Depression

What is Clinical Depression?

It’s normal to feel down sometimes. It’s even normal to feel hopeless or in despair about a particular situation or circumstance. These feelings are temporary. They may last anywhere from a few hours to a few days and cause minimal disturbance in your day-to-day activities. But, when these feelings become constant, more intense, and lasts for more than two weeks, you may have major depressive disorder. What is Clinical or Major Depression? Major depressive disorder, or clinical depression, is a serious mental illness that can interfere with daily activities like work, school, sleep, and leisure. You may feel less motivated to spend time with friends or family, and instead choose to spend more time alone. This type of depression is much more severe than other kinds of depression, like acute depression or persistent depressive disorder. It’s a severe mood disorder that negatively affects how you feel, the way you think, and how you act. Because clinical depression impacts feelings, thoughts, and behaviors, also known as the cognitive behavior triangle, it often interferes with everyday functioning. People with clinical depression may start to have poorer hygiene, worse performance at school or work, and less interaction with friends and family. For some, …

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What is Seasonal Depression?

As the weather gets colder and days become shorter, you may notice you have less energy, feel a little less optimistic and spend more time alone. While this may not be a cause for concern, about 5% of the U.S population experience seasonal depression during the fall and winter months.   Seasonal depression, or seasonal affective disorder (SAD), is a subtype of depression that begins and ends around the same time every year. This recurrent pattern generally begins in the fall or early winter months and ends around springtime, lasting about four to five months per year. This is known as winter-pattern SAD or winter depression. For people in the United States, the most difficult months tend to be January and February.  Many people get a mild version of SAD known as the “winter blues.” As much as 20% of the population may get the winter blues, which is usually linked to something specific, such as holiday stress or grief over missing loved ones. The winter blues isn’t a medical diagnosis and usually goes away on its own after a few weeks or months.  Some people might have depressive episodes during the spring and summer. This is known as summer-pattern SAD or summer depression, which affects about 10% of the population.   What causes seasonal depression?  Although the exact cause of SAD is unknown, it has been linked to a chemical imbalance in the brain prompted by shorter daylight hours and …

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3 Suicide Warning Signs to Look Out For

Suicide claims the lives of over 47,500 people every year in the United States. When a person dies by suicide, it affects family, friends, and communities, leaving them lost, confused, and in some cases, feeling responsible for their death.   “Death by suicide” means intentionally ending your own life. It’s often a way for people who are suffering to escape their pain when they feel like there are no solutions to their problems and have lost hope of getting better. Many people think about suicide. In 2019, there was an estimated 1.38 million suicide attempts in the United States. A suicide attempt is when someone harms themselves with the intent to take their life, but they do not die.  Because suicide affects all genders, ages, and ethnicities, knowing the risk factors and being aware of the warning signs can help you identify if someone is having thoughts about suicide and what steps you can take to prevent it.    What Are the Risk Factors for Suicide?  Suicide typically occurs when external stressors, like financial or relationship instability, and health obstacles, like a chronic illness or major surgery, create a sense of hopelessness and despair. Mental health conditions such as depression, eating disorders, …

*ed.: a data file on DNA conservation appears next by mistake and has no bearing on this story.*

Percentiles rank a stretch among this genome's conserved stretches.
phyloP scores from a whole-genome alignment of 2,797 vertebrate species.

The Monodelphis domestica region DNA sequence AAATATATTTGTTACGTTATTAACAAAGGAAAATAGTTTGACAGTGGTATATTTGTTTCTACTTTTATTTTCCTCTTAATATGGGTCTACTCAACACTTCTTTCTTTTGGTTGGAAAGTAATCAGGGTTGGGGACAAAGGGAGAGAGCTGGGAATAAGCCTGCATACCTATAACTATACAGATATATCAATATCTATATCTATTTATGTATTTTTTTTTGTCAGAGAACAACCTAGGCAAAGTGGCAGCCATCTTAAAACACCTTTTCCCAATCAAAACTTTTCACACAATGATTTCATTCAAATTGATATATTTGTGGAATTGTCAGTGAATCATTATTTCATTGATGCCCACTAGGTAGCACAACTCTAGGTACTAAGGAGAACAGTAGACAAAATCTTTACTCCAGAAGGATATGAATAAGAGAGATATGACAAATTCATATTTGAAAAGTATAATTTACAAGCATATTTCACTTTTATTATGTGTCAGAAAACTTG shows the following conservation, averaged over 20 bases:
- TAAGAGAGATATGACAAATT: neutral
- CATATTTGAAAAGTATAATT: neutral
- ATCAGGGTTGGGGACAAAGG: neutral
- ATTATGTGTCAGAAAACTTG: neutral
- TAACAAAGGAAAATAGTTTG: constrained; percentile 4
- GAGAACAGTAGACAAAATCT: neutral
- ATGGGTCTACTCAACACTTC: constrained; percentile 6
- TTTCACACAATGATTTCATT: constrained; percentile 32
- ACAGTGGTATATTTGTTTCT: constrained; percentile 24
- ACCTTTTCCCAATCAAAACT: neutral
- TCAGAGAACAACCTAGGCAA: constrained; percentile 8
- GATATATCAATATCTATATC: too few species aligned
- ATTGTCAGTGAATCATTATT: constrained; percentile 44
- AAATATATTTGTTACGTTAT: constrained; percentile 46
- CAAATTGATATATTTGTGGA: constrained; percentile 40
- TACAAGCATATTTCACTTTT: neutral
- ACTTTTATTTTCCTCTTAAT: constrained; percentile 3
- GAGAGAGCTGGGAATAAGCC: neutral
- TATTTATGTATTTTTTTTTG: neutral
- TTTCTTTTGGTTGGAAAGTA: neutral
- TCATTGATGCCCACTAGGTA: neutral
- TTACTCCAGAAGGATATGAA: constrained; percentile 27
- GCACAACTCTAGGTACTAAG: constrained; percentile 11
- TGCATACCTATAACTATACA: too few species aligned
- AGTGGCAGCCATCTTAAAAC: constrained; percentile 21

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How to Treat Major Depressive Disorder

Feeling sad or down is a normal human emotion. It’s natural to feel negative feelings like sadness or depression when facing a life challenge, such as losing a job, the passing of a loved one, or facing a serious illness. These are usually short-lived and don’t interfere with daily living. But when these feelings become persistent, intensify, and interrupt day-to-day life, a mood disorder like major depressive disorder might be present.   Major depressive disorder is a serious mental illness that significantly impairs a person’s ability to function, causing changes in mood, behavior, appetite, and sleep. Depression is the leading cause of disability, affecting nearly 280 million people worldwide.   Treatment For Depression  When you’re struggling with a debilitating mental illness like depression, recovery can seem impossible. You may find yourself wondering if you can or will ever get better. The good news is, you can.   Depression is a treatable condition that is most effective when treatment begins shortly after a diagnosis, however, it’s never too late to seek help. Treatment is individualized based on the severity of symptoms, how long you’ve been experiencing symptoms, physical and mental health history, and co-occurring disorders.   Treatment options for depression will vary but will usually include …

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Am I Depressed? Surprising Signs of Depression

Life gets tough sometimes, and you may start to feel stressed or down. Over the last few weeks, or months, you’ve noticed you’re having more bad days than good – you’re less productive at work, spending more time alone, and haven’t been able to sleep.  Something feels different from the normal ups and downs you’ve experienced before. So you go to the doctor and tell them how you’ve been feeling, and how long you’ve been feeling that way. The doctor says it sounds like you are depressed, and that you might have major depressive disorder.  Major depressive disorder is one of the most common mental disorders in the United States, with an estimated 17.3 million adults age 18 or older have at least one major depressive episode in 2017. About 1 in 6 adults will have depression at some point in their life, but anyone at any age can get depressed.  What is major depressive disorder? Also known as clinical depression, major depressive disorder (MDD) is a mood disorder that affects the way people feel, think, and handle daily activities like eating, sleeping, or working.  Depression is a serious mental health condition that needs professional care. Of those who seek …

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women feeling depressed

8 Celebrities Who Struggle With Depression